32. James H. Stock & Mark W. Watson, 2007. "Erratum to "Why Has U.S. Inflation Become Harder to Forecast?"," Journal of Money, Credit and Banking, Blackwell Publishing, vol. 39(7), pages 1849-1849, October.
    33. Chib, Siddhartha, 1998. "Estimation and comparison of multiple change-point models," Journal of Econometrics, Elsevier, vol. 86(2), pages 221-241, June.
    34. James H. Stock & Mark W. Watson, 2003. "How did leading indicator forecasts perform during the 2001 recession?," Economic Quarterly, Federal Reserve Bank of Richmond, issue Sum, pages 71-90.
    35. Haroon Mumtaz & Laura Sunder‐Plassmann, 2013. "Time‐Varying Dynamics Of The Real Exchange Rate: An Empirical Analysis," Journal of Applied Econometrics, John Wiley & Sons, Ltd., vol. 28(3), pages 498-525, April.
    36. Jeremy Smith & Kenneth F. Wallis, 2009. "A Simple Explanation of the Forecast Combination Puzzle," Oxford Bulletin of Economics and Statistics, Department of Economics, University of Oxford, vol. 71(3), pages 331-355, June.
    37. Hedibert F. Lopes & Esther Salazar, 2006. "Bayesian Model Uncertainty In Smooth Transition Autoregressions," Journal of Time Series Analysis, Wiley Blackwell, vol. 27(1), pages 99-117, January.
    38. Baumeister, Christiane & Liu, Philip & Mumtaz, Haroon, 2010. "Changes in the transmission of monetary policy: evidence from a time-varying factor-augmented VAR," Bank of England working papers 401, Bank of England.
    39. Mark W. Watson & James H. Stock, 2004. "Combination forecasts of output growth in a seven-country data set," Journal of Forecasting, John Wiley & Sons, Ltd., vol. 23(6), pages 405-430.
    40. Chib S. & Jeliazkov I., 2001. "Marginal Likelihood From the Metropolis-Hastings Output," Journal of the American Statistical Association, American Statistical Association, vol. 96, pages 270-281, March.
    41. Benati, Luca, 2007. "The "Great Moderation" in the United Kingdom," Working Paper Series 769, European Central Bank.
    Full references (including those not matched with items on IDEAS)

    Citations

    Citations are extracted by the CitEc Project, subscribe to its RSS feed for this item.
    as


    Cited by:

    1. Delle Monache, Davide & Petrella, Ivan, 2017. "Adaptive models and heavy tails with an application to inflation forecasting," International Journal of Forecasting, Elsevier, vol. 33(2), pages 482-501.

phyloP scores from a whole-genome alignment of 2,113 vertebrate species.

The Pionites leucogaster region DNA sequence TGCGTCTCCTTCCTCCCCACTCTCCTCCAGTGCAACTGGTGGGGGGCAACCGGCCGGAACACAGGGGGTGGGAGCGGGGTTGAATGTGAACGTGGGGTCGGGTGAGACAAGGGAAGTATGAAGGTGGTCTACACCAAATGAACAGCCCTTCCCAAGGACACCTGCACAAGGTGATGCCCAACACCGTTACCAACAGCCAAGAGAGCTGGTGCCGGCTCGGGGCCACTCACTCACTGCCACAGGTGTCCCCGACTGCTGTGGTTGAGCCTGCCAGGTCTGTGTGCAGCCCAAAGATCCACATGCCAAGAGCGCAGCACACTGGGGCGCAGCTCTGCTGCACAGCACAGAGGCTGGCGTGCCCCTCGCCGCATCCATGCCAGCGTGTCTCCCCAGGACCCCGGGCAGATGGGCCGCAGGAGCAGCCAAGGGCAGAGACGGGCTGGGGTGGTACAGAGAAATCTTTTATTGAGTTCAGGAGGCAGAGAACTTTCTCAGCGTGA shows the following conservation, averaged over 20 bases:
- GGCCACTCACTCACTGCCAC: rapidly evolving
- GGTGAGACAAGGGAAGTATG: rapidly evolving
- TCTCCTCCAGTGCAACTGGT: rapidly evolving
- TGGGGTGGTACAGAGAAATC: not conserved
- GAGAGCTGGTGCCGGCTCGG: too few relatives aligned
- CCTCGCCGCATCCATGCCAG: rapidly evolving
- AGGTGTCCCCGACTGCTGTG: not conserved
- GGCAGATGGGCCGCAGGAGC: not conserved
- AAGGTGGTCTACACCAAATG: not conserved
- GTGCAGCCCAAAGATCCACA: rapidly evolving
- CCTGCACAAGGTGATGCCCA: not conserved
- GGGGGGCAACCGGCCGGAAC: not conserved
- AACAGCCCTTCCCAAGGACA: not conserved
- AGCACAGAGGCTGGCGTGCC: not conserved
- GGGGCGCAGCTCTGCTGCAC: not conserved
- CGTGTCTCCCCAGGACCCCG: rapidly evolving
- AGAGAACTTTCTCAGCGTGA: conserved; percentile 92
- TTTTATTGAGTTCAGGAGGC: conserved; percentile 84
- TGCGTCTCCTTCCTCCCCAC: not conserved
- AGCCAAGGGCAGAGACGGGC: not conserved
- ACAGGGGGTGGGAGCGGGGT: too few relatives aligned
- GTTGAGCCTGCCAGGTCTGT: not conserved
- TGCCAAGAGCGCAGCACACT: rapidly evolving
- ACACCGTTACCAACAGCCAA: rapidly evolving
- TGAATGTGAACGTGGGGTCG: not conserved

2. Mehmet Balcilar & Rangan Gupta & Anandamayee Majumdar & Stephen M. Miller, 2015. "Was the recent downturn in US real GDP predictable?," Applied Economics, Taylor & Francis Journals, vol. 47(28), pages 2985-3007, June.
    3. Berg, Tim O. & Henzel, Steffen R., 2015. "Point and density forecasts for the euro area using Bayesian VARs," International Journal of Forecasting, Elsevier, vol. 31(4), pages 1067-1095.
    4. Vasilios Plakandaras & Rangan Gupta & Mark E. Wohar, 2017. "An Assessment of UK Macroeconomic Volatility: Historical Evidence Using Over Seven Centuries of Data," Working Papers 201779, University of Pretoria, Department of Economics.
    5. Mawuli Segnon & Rangan Gupta & Stelios Bekiros & Mark E. Wohar, 2016. "Forecasting US GNP Growth: The Role of Uncertainty," Working Papers 201667, University of Pretoria, Department of Economics.
    6. Goodness C. Aye & Mehmet Balcilar & Rangan Gupta, 2017. "International stock return predictability: Is the role of U.S. time-varying?," Empirica, Springer;Austrian Institute for Economic Research;Austrian Economic Association, vol. 44(1), pages 121-146, February.
    7. Kemal Bagzibagli, 2014. "Monetary transmission mechanism and time variation in the Euro area," Empirical Economics, Springer, vol. 47(3), pages 781-823, November.
    8. Mehmet Balcilar & Rangan Gupta & Anandamayee Majumdar & Stephen M. Miller, 2012. "Was the Recent Downturn in US GDP Predictable?," Working Papers 201230, University of Pretoria, Department of Economics.
    9. Rafael Ravnik, 2014. "Short-Term Forecasting of GDP under Structural Changes," Working Papers 40, The Croatian National Bank, Croatia.
    10. Vugar Ahmadov & Shaig Adigozalov & Salman Huseynov & Fuad Mammadov & Vugar Rahimov, 2016. "Forecasting inflation in post-oil boom years: A case for non-linear models?," Working Papers 1601, Central Bank of Azerbaijan Republic.